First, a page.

Sen. Elizabeth Warren of Massachusetts is one. Foer continues:
... Warren is most focused on the concept of fairness. A course she taught early in her career as a law professor, on contracts, got her thinking about the subject. (Fairness, after all, is a contract’s fundamental purpose.) A raw, moralistic conception of fairness—that people shouldn’t get screwed—would become the basis for her crusading. Although she shares Bernie Sanders’s contempt for Wall Street, she doesn’t share his democratic socialism. “I love markets—I believe in markets!” she told me. What drives her to rage is when bankers conspire with government regulators to subvert markets and rig the game. Over the years, she has claimed that it was a romantic view of capitalism that drew her to the Republican Party—and then the party’s infidelity to market principles drove her from it.


At the core of Warren’s populism is a phobia of concentrated economic power, an anger over how big banks and big businesses exploit Washington to further their own interests at the expense of ordinary people. This fear of gigantism is a storied American tradition, descended from Thomas Jefferson, even if it hasn’t recently gotten much airtime within the Democratic Party. It justifies itself in the language of individualism—rights, liberty, freedom—not communal obligation.
That is wrong. There is no divide between individualism and communal obligation. That is what conservative think tanks would have us believe. It is both-and, not either-or. Gouverneur Morris began his Preamble to the Constitution, "We the People," concluding that among the purposes of this government is to "promote the general Welfare" (mentioned again in Article I, Section 8). It is something conveniently forgotten by those who find no "we" in America, only "I" and "me."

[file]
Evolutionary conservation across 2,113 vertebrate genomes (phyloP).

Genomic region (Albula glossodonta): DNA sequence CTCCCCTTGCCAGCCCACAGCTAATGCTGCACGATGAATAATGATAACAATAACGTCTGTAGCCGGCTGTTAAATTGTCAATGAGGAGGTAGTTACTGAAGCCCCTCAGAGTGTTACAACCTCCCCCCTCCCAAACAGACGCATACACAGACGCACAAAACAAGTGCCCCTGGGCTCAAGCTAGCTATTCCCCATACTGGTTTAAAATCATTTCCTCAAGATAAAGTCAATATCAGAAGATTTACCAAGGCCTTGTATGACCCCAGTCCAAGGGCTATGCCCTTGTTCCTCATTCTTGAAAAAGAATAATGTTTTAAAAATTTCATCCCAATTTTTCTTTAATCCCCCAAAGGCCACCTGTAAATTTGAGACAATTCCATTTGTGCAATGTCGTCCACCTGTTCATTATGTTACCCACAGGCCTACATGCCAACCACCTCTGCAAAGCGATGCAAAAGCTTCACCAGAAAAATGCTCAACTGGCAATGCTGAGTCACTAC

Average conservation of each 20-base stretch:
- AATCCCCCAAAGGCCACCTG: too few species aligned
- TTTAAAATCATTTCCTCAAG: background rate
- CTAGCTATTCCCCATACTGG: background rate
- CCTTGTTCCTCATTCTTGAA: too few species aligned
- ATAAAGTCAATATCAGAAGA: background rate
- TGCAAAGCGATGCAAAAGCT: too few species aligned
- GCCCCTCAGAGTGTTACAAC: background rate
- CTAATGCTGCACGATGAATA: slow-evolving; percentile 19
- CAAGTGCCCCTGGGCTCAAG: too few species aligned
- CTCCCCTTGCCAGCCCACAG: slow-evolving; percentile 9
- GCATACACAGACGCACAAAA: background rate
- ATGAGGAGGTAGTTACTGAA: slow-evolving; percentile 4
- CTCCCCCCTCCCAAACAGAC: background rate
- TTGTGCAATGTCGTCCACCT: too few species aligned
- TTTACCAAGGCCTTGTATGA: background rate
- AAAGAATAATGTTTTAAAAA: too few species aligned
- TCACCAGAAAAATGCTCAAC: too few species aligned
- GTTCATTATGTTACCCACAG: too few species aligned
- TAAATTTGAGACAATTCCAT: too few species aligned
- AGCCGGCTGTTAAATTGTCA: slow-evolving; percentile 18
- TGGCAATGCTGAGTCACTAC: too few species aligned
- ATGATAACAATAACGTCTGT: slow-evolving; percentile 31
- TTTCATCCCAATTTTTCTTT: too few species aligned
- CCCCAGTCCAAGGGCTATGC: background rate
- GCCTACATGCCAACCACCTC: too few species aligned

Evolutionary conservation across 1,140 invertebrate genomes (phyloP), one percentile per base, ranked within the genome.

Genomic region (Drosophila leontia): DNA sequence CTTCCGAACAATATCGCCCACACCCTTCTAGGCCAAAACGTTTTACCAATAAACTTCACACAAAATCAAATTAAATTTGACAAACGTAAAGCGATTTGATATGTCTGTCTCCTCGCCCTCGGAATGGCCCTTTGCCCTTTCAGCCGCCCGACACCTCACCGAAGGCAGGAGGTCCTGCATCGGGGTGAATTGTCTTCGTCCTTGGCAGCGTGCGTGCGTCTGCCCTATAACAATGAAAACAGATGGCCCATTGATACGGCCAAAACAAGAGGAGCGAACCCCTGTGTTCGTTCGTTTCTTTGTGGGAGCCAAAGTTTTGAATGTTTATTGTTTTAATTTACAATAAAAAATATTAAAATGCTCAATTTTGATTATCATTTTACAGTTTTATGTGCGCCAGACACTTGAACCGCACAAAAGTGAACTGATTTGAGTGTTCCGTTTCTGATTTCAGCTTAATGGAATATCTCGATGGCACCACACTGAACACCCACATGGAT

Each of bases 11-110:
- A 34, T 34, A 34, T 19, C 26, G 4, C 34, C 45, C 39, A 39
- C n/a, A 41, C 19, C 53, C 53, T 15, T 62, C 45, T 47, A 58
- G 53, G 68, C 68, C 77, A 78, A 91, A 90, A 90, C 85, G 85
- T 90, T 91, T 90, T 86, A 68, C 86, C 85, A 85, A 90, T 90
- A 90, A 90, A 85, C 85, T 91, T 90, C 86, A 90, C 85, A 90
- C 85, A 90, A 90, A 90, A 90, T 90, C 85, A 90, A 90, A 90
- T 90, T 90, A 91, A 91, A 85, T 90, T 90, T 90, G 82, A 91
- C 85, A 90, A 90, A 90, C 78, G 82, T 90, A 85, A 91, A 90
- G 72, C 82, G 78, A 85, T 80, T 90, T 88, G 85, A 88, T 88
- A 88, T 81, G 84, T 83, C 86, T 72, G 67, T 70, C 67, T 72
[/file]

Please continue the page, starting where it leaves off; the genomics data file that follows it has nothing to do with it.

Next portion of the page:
But it is fairness that is lost today and fairness Democrats should champion. Fairness is the language they should speak before skipping ahead to economic and racial inequality and their plethora of policies. "You've got to stand for something if you want to win," Howard Dean shouted. Stand for that. Stand for fairness. Coast to coast, red to blue, urban to rural, Americans believe in it even when they don't practice it. The gnawing failure of fairness drove a lot of Americans last fall to give both major parties their middle fingers.